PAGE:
In this grant application, we propose to develop and optimize two new fluorine-18 (18F) reactions for the synthesis of 18F-labeled small molecules as useful, generally available tools for positron emission tomography (PET). Our goal is to provide readily available reagents that can be used by the entire radiochemistry community for the robust and simple synthesis of 18F-fluorinated probes from readily available materials. Our preliminary data suggest that the proposed reactions combine the simplicity of conventional fluorination chemistry with the large substrate scope of modern late-stage fluorination reactions. Our approach is enabled by novel chemical reactivity that can convert available materials directly into the corresponding fluorinated analogs. Positron emission tomography (PET) is a non-invasive, high sensitivity imaging technology that can be used to diagnose and study human diseases. PET can provide information about normal or aberrant human physiology and is a powerful tool for monitoring disease progression and treatment response. Over the past decade, PET imaging has had an impact in studying several diseases, such as cancer and neurological diseases, and is also beginning to expedite the development of new pharmaceuticals. However, the vast majority of molecules (even those that contain fluorine) cannot currently be labeled with the positron-emitting 18F isotope necessary for imaging. A clear need exists for more versatile and robust radiochemistry methods for incorporation of the 18F isotope. Our lab has invented a new reagent and a new reaction to incorporate the positron-emitting nuclide 18F into molecules based on new chemical reactivity. We have already demonstrated that we can provide aryl and alkyl fluorides from readily available phenols and alcohols, respectively. We propose here reaction development to furnish practical, readily performed methods for the synthesis of PET probes. Reaction optimization will be guided by a mechanism-based approach. We will showcase the utility and generality of our new methods by preparing eight radiotracers that are challenging to prepare with conventional methods.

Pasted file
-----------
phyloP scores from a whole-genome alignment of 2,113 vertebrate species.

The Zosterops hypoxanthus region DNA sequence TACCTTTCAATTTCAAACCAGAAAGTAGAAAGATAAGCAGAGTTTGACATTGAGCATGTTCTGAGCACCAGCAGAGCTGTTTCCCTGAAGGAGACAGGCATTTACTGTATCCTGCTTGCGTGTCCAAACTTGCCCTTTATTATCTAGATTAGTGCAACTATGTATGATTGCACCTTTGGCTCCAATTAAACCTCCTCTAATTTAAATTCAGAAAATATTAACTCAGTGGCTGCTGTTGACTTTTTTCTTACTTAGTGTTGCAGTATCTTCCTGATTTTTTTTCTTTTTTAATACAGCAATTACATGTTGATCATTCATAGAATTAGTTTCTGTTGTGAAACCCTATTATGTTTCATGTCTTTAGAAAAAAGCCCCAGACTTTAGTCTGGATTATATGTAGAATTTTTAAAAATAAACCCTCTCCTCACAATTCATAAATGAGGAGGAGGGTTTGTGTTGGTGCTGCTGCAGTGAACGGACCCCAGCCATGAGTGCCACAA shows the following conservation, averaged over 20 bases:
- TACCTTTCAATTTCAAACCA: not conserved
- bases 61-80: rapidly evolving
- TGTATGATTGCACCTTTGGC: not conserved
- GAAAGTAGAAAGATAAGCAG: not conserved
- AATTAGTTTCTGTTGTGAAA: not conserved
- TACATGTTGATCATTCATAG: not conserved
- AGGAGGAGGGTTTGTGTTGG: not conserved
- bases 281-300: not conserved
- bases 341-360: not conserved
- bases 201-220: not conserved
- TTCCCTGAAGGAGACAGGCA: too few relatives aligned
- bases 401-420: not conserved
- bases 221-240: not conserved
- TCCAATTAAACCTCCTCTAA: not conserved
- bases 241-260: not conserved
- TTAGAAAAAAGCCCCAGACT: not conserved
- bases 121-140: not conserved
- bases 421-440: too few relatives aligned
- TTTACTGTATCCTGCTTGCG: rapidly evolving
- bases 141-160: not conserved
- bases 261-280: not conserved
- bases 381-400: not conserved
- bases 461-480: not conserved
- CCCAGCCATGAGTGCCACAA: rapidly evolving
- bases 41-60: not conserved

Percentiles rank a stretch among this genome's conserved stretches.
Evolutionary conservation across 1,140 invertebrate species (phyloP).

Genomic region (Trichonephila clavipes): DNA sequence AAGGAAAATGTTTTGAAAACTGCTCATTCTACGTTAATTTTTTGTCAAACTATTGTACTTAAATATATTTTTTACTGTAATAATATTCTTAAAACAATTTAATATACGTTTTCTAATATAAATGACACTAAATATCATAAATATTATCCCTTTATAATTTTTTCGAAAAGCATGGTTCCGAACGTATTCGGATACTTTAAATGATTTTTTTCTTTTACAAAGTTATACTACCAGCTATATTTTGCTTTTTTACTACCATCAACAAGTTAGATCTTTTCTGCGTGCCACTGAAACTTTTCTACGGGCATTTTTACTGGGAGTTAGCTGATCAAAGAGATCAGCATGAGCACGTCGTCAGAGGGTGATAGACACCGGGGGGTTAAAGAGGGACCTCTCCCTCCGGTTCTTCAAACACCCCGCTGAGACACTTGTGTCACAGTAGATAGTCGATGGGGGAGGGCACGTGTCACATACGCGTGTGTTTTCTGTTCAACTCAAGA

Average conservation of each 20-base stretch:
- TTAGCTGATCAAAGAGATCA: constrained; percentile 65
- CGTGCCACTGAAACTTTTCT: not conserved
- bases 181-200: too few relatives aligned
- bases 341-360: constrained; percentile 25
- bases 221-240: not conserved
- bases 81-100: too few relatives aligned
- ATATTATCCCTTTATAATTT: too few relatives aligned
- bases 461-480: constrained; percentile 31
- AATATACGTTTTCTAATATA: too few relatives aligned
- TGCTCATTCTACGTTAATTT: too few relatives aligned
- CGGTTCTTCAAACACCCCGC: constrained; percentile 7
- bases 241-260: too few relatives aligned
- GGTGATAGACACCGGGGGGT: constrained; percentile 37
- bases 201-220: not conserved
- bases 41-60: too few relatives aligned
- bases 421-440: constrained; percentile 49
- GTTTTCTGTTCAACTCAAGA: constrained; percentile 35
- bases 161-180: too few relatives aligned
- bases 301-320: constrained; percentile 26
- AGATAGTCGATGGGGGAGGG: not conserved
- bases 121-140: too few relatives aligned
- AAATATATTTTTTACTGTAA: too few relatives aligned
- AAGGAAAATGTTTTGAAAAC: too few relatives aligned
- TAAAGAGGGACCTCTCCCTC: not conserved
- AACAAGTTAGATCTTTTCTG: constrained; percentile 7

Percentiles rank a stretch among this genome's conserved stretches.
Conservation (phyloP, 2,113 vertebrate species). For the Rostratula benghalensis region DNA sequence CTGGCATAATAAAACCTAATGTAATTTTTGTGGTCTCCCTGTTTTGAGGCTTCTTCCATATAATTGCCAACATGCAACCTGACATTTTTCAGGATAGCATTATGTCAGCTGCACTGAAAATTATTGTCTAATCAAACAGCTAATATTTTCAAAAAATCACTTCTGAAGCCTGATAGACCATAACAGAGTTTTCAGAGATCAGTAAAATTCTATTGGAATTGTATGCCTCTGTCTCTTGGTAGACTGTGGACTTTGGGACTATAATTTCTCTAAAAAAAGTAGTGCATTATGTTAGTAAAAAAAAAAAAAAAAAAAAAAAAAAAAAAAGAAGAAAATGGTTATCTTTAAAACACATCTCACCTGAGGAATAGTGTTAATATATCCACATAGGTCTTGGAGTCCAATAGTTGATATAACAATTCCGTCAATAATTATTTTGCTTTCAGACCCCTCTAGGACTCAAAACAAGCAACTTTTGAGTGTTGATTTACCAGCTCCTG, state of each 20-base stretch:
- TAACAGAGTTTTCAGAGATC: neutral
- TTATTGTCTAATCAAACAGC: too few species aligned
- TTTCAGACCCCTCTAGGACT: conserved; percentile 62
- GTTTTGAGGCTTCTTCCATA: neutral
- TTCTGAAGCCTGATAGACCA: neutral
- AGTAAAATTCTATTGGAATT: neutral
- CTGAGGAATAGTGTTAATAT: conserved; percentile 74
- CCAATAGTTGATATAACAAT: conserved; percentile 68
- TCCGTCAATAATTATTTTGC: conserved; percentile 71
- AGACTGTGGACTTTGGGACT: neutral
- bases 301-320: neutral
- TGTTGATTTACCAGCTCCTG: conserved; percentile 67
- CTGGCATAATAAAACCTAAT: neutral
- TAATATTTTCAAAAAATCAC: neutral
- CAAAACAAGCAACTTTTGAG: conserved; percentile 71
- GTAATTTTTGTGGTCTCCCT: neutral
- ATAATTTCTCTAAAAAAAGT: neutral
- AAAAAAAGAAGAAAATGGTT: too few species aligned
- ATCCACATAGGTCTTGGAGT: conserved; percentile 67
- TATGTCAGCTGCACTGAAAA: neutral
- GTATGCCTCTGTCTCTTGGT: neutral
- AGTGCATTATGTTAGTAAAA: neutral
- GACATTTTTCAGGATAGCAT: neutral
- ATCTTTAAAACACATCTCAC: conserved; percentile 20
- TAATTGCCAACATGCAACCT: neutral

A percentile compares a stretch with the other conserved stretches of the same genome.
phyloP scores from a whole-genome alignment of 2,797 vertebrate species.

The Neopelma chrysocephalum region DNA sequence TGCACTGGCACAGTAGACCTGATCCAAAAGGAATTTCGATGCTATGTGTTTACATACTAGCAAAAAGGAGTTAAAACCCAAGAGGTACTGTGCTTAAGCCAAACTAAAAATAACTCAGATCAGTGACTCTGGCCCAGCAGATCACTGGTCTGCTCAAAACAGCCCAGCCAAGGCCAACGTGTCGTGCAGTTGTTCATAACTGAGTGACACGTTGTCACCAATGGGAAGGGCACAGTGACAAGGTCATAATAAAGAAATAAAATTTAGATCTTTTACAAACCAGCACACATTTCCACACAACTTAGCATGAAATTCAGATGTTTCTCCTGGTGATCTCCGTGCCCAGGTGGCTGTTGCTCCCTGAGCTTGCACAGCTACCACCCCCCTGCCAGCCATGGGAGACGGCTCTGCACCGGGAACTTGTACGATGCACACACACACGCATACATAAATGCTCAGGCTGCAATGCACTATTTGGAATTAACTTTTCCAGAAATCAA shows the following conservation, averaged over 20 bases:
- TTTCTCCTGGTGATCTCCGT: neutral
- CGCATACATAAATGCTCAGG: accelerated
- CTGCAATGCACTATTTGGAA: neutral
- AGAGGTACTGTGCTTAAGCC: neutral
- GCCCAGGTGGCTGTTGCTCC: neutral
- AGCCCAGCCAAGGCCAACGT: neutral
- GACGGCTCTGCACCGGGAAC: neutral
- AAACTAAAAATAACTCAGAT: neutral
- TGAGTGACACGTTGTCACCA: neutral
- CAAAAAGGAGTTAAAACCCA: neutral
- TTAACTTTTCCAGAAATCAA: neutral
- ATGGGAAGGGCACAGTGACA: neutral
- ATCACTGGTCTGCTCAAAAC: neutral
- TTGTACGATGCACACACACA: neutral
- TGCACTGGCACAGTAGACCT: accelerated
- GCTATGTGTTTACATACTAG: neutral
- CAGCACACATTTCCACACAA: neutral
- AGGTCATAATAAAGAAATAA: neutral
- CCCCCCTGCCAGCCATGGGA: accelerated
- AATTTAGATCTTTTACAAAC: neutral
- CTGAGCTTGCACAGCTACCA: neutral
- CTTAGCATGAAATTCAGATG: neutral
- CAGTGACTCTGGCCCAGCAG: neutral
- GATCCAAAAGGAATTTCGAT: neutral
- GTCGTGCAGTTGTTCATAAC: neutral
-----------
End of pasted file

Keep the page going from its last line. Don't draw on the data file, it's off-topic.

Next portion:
Positron emission tomography (PET) is a non-invasive imaging technology used in clinical care. Many of the current technical difficulties associated with PET are rooted in its underlying technology, radiotracer synthesis. This grant proposal addresses the problem of developing novel chemical technology for a practical and general method to make PET tracers.
|Strebl, Martin G; Campbell, Arthur J; Zhao, Wen-Ning et al. (2017) HDAC6 Brain Mapping with [18F]Bavarostat Enabled by a Ru-Mediated Deoxyfluorination. ACS Cent Sci 3:1006-1014|
|Hoover, Andrew J; Lazari, Mark; Ren, Hong et al. (2016) A Transmetalation Reaction Enables the Synthesis of [(18)F]5-Fluorouracil from [(18)F]Fluoride for Human PET Imaging. Organometallics 35:1008-1014|
|Goldberg, Nathaniel W; Shen, Xiao; Li, Jiakun et al. (2016) AlkylFluor: Deoxyfluorination of Alcohols. Org Lett 18:6102-6104|
|Shi, Hang; Braun, Augustin; Wang, Lu et al. (2016) Synthesis of (18) F-Difluoromethylarenes from Aryl (Pseudo) Halides. Angew Chem Int Ed Engl 55:10786-90|
|Boursalian, Gregory B; Ham, Won Seok; Mazzotti, Anthony R et al. (2016) Charge-transfer-directed radical substitution enables para-selective C-H functionalization. Nat Chem 8:810-5|
|Neumann, Constanze N; Hooker, Jacob M; Ritter, Tobias (2016) Concerted nucleophilic aromatic substitution with (19)F(-) and (18)F(-). Nature 534:369-73|
|D'Amato, Erica M; Neumann, Constanze N; Ritter, Tobias (2015) Selective Aromatic C-H Hydroxylation Enabled by ? (6)-Coordination to Iridium(III). Organometallics 34:4626-4631|
|Shen, Xiao; Neumann, Constanze N; Kleinlein, Claudia et al. (2015) Alkyl Aryl Ether Bond Formation with PhenoFluor. Angew Chem Int Ed Engl 54:5662-5|
|Campbell, Michael G; Ritter, Tobias (2014) Late-Stage Fluorination: From Fundamentals to Application. Org Process Res Dev 18:474-480|
|Campbell, Michael G; Ritter, Tobias (2014) Late-stage formation of carbon-fluorine bonds. Chem Rec 14:482-91|
Showing the most recent 10 out of 28 publications